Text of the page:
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Pkw.K1 Kübelwagen Typ 82



S u m m a r y

Catalogue Number and Description: 56012 - German Kübelwagen Type 82 Radio Control Car
Scale: 1/16
Price: ¥9800
Contents and Media: 97 injection moulded styrene parts in tan; 5 clear styrene parts; four rubber tyres; many metal and plastic parts; two electric motors; grease; screwdriver; box wrench; circlip tool.
Review Type: FirstLook
Advantages: Looks good; fun use for a model; beautiful surface textures well up to Tamiya's standards; some nice detail enhancements for the larger scale; relatively simple and clever engineering; includes everything needed for radio control operation except batteries; four colour and marking options.
Disadvantages: Some obvious accuracy compromises for radio and motor gear; a few disappointing detail shortcuts.
Recommendation: Recommended 


Reviewed by Brett Green




I saw Tamiya's 1/16 scale radio controlled Kubelwagen on a Japanese website recently. 

The model captured my imagination. I have seen no publicity about this remote control vehicle in western publications or websites, although a static tropical version will be available later in the year. The price was affordable compared to the (seemingly) unattainable 1/16 scale Tiger I, and the images looked good. 

Even better, this remote control scale model would be a great chase car for my daughter's remote-control Tamiya Mercedes!



First Look


My 1/16 scale Kubelwagen arrived from Japan last week. 

The sturdy box contains everything that is needed to build and run the remote control car, including 2 channel radio transmitter, motors and control unit. The only extra expense will be batteries.

There are a surprisingly small number of plastic parts for such a large kit. Less than 100 parts in tan and grey styrene exude Tamiya quality. 5 clear plastic parts and a host of multi-media pieces make up the remainder of the model. Tamiya round out the package by supplying several tools and even a tube of grease.

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Instructions are called out in 25 steps, with a further 4 steps describing the operation and maintenance of the car. The 22 page instruction book is clearly illustrated with captions where required. Markings are supplied for four vehicles. These offer nice variety, with one vehicle in overall dark yellow, one in panzer grey, one in a disruptive scheme of green over dark yellow, and the final option of red-brown over dark yellow.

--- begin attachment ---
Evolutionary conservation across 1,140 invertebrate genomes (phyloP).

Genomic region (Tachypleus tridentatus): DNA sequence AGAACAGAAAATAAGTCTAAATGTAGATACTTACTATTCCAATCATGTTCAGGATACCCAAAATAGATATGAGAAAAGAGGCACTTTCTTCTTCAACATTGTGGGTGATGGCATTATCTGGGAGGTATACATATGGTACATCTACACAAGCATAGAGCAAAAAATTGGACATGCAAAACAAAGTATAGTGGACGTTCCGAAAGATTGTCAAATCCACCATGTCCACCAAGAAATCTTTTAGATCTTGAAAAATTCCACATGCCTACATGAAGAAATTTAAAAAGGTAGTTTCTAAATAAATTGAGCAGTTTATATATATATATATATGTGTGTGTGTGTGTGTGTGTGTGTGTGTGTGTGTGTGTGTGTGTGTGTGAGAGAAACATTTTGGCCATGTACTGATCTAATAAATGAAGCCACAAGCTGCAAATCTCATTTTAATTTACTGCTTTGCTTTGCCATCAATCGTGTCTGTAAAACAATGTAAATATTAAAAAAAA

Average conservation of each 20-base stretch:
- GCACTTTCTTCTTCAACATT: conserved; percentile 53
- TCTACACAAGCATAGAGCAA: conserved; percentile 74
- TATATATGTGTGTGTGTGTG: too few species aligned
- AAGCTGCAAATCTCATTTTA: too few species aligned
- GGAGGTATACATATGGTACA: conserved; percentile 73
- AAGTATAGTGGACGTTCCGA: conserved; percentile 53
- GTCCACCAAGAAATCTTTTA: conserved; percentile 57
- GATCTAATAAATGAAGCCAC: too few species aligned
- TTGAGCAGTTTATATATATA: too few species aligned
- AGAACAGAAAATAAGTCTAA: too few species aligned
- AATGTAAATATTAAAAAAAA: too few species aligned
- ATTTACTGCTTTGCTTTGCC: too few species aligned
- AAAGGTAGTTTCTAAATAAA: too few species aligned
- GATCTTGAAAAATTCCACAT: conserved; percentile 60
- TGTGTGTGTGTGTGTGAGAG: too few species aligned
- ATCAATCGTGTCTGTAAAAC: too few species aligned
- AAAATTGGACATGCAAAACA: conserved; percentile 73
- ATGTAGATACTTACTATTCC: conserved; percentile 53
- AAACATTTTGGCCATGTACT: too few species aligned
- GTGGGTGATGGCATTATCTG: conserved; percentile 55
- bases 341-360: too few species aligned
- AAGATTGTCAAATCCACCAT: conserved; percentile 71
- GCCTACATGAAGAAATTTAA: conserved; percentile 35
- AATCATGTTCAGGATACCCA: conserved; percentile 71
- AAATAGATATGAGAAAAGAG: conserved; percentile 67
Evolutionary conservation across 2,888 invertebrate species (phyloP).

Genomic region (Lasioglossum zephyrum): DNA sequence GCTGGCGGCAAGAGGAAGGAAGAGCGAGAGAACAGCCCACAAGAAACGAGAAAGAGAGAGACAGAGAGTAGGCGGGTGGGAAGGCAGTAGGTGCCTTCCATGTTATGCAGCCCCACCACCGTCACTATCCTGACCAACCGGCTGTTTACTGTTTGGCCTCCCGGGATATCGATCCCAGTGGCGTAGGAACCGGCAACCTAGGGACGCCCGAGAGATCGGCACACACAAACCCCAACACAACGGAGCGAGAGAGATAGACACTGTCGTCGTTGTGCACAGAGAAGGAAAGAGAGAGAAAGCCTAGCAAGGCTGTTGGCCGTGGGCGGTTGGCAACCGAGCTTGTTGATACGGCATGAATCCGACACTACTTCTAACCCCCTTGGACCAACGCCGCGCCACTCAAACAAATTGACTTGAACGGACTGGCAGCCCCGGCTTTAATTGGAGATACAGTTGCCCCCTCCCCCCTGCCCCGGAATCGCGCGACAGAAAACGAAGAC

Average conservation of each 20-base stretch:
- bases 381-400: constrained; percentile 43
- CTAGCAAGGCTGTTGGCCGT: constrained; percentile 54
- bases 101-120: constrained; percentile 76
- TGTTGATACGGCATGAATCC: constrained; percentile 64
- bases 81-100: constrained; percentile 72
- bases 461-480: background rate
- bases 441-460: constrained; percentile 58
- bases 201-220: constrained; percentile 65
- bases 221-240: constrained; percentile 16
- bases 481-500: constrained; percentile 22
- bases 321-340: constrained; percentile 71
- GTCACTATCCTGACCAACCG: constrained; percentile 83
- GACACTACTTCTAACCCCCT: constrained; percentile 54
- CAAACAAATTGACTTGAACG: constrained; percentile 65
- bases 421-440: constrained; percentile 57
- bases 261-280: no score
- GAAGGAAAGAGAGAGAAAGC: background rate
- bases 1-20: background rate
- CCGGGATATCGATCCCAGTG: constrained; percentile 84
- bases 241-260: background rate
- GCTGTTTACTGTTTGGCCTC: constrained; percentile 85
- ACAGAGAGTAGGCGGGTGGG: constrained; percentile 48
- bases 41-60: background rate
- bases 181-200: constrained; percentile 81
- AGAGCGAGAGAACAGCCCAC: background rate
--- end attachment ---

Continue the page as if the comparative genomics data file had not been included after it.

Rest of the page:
Surface texture is gorgeous. The distinctive pressed ribs on the vehicle are beautifully reproduced inside and out. The fabric texture of the seats and the folded hood are equally good. They will look fantastic after a subtle oil wash. 

There are some very slight ejector pin marks on the inner surface of the body. A few of these will be visible inside the cabin if they are not filled.

I was delighted to see that this large-scale vehicle has received extra attention to a number of detail parts. The dashboard offers the option of a painted instrument face or a decal. Both options supply a clear lens for added authenticity. The headlights include a clear lens behind the blackout covers. The Notek assembly includes a part representing the slotted light lens. The tail light also has an optional clear part that will look great when painted carefully. The clamp and restraining strap for the shovel are moulded on, but look quite convincing. All of these aspects of the kit are a noticeable improvement over its 1/35 scale counterpart.

The timber slat floor is attached to the front fenders. This part is secured over the floor of the chassis, which is accurately moulded with pressed ribs. This will look three-dimensionally authentic when assembled.

However, some obvious compromises have been made to accommodate the control unit, motors, batteries and steering mechanism. The most prominent fictitious addition is a new front bumper bar. This is a plastic part moulded to the lower chassis cover. It will undoubtedly protect the front of the vehicle from minor collisions with furniture and children, but many purists will probably remove the part. The front suspension is also a practical concession to the radio control, but it actually does not look too bad - it is at least in the spirit of the real thing.

Next is a large lump in front of the back seat. This houses the four AAA batteries. I will be covering this with a lead-foil tarpaulin and a jerry can (if I can find one in 1/16 scale). Of course, the bottom of the vehicle has access to the battery compartment too. The wheels are not detailed on the rear (but the faces look great), and the reduction gear on the rear drive wheel is gigantic.

The radio requires a large antenna on the rear of the vehicle. Other minor points are the lack of pedals (also missed in the 1/35 scale Tamiya kit) and, somewhat annoyingly, moulded-on door handles, inside and out. The real door handles are curved and stand proud of the doors. Separate parts would have been far more appropriate in this scale.





If accuracy is your ultimate objective, the static model due later in the year should address most of the issues raised in this review. Judging from the parts breakdown, the static model will have a totally different chassis and suspension.

On the other hand, if you have always hankered to see your scale creations on the move, then this large scale Kubelwagen is for you. The compromises to accommodate the control unit, batteries and steering gear have been kept to a minimum, and the remainder of the kit is pure Tamiya. 

I sincerely hope that Tamiya continue to release these big vehicles.


Review Copyright © 2001 by Brett Green
Page Created 13 March, 2001
Last updated 22 July, 2003

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